Who Is Behind the German Synodal Path?

June 24, 2022
Source: fsspx.news
Cardinal Walter Kasper

Cardinal Walter Kasper spoke for the umpteenth time on the German Synodal Path, as part of an online day of study organized by the “New Start” initiative – in German, Neuer Anfang – which takes a critical look at this process. There are positive and interesting points in this conference by the prelate who will be 90 years old this year.

The Church Needs Reform

In a development in five points, the former bishop of Rottenburg-Stuttgart first recalls the well-known adage Ecclesia semper reformanda, “the Church is always in need of reform and renewal.” But the question is how.

It is necessary to distinguish between true and false reform – an implicit quotation from the title of Fr. Congar’s book Vraie et faux reform dans l’Eglise (True and False Reform in the Church). Thus: “it is important to specify that the renewal is not a novelty. To renew does not mean to invent a new Church.”

The precision is welcome but clashes with an earlier passage which stated: “Vatican II was a renewal. With the reform of the liturgy, the rediscovery of the importance of the word of God, a renewed vision of the Church and her relationship with the modern world. With the yes to freedom of religion, to ecumenical renewal, to reconciliation with the Jewish people.”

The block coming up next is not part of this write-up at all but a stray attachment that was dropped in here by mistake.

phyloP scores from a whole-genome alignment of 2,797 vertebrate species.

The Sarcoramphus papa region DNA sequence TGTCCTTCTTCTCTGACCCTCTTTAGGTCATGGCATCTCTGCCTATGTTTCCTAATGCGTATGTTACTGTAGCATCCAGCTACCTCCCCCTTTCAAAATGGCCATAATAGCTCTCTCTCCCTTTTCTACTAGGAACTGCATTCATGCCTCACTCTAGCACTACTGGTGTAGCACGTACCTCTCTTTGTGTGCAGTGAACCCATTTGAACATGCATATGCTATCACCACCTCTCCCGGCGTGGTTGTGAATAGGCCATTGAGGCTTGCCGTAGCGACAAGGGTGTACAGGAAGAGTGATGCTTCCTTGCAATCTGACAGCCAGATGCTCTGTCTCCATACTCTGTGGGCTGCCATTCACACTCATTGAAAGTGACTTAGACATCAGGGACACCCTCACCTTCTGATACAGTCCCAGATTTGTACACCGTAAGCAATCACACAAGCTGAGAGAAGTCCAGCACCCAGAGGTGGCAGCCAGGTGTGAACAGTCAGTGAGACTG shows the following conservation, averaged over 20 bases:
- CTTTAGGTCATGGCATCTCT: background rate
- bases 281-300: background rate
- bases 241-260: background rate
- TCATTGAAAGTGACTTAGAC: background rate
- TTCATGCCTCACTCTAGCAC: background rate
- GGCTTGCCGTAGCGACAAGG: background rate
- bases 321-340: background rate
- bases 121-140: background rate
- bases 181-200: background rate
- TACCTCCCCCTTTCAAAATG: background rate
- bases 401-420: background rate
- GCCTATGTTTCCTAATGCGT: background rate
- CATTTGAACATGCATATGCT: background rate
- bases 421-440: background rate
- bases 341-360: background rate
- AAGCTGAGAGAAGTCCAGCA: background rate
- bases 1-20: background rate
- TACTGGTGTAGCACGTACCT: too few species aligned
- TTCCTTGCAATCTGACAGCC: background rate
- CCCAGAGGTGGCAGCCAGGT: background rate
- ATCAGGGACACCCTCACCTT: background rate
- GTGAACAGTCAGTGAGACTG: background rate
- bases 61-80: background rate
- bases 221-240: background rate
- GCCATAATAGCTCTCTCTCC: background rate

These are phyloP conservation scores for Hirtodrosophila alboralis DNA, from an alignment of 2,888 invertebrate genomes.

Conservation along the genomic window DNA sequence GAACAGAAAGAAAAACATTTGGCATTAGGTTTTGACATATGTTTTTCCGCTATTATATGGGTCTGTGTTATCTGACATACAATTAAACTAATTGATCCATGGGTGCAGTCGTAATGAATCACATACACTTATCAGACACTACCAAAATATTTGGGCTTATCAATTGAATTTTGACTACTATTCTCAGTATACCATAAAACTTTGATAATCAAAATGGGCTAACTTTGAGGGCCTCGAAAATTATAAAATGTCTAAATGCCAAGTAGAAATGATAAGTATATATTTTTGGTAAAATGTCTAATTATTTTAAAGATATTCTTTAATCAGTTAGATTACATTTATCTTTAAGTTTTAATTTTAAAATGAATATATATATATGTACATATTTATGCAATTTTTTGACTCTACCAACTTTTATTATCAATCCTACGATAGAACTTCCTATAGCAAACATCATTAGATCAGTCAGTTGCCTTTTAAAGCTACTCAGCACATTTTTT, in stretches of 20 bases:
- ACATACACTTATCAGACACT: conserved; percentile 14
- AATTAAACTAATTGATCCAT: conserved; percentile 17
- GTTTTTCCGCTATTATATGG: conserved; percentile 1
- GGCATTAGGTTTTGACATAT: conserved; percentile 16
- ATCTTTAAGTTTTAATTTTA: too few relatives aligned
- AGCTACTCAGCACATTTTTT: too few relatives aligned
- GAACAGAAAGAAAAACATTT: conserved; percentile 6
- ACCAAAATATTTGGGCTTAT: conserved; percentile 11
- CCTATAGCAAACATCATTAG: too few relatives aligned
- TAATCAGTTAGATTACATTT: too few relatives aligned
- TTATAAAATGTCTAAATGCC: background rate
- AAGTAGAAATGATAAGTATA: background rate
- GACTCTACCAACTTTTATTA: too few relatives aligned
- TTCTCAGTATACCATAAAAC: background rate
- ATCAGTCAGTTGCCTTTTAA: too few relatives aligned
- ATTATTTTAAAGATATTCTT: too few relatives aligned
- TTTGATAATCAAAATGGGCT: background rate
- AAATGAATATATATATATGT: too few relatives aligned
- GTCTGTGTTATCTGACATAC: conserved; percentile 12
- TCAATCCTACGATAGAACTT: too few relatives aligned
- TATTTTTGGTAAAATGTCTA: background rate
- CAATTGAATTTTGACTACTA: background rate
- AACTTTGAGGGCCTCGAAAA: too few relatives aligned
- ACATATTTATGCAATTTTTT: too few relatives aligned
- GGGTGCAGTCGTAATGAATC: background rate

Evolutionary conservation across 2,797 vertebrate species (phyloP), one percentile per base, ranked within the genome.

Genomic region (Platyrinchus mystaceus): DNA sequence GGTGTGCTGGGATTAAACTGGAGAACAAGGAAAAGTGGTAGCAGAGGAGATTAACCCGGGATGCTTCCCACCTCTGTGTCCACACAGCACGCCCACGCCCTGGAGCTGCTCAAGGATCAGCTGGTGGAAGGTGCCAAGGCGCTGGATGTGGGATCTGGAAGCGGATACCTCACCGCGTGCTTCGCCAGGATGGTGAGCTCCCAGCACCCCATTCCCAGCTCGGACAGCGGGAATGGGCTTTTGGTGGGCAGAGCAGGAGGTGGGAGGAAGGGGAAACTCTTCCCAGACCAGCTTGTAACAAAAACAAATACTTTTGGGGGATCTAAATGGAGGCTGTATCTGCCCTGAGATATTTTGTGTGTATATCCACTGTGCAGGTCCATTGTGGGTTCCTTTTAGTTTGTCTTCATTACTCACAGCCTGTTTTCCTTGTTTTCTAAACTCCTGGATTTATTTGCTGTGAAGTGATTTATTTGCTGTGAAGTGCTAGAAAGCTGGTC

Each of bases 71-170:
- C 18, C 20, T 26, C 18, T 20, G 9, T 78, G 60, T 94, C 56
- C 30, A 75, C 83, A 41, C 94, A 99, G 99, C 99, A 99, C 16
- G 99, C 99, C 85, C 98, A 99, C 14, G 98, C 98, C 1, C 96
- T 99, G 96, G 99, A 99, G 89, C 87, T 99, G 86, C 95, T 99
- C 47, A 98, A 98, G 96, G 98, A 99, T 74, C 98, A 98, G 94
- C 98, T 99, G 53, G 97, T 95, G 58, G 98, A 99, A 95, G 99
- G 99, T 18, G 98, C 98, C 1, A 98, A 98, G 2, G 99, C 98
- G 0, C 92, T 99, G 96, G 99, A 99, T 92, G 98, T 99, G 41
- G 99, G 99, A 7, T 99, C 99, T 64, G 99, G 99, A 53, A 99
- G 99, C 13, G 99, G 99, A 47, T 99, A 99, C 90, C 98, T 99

But let's keep the original formula. The President Emeritus of the Pontifical Council for Promoting Christian Unity applies it to the synod – by which he means the diocesan synod. He then asserts that:

“Synods cannot be made a permanent institution. The tradition of the Church does not recognize a synodal government of the Church. A synodal supreme council, as it is envisaged today, has no basis in constitutional history. It would not be a revival, but an unprecedented innovation.”

It should be noted that this affirmation clashes not only with the recent developments of the Synodal  Path in which the proposal for a permanent synod was made, but with the very thought of the reigning Pontiff who wants to put the Church in a state of synod, give a synodal style.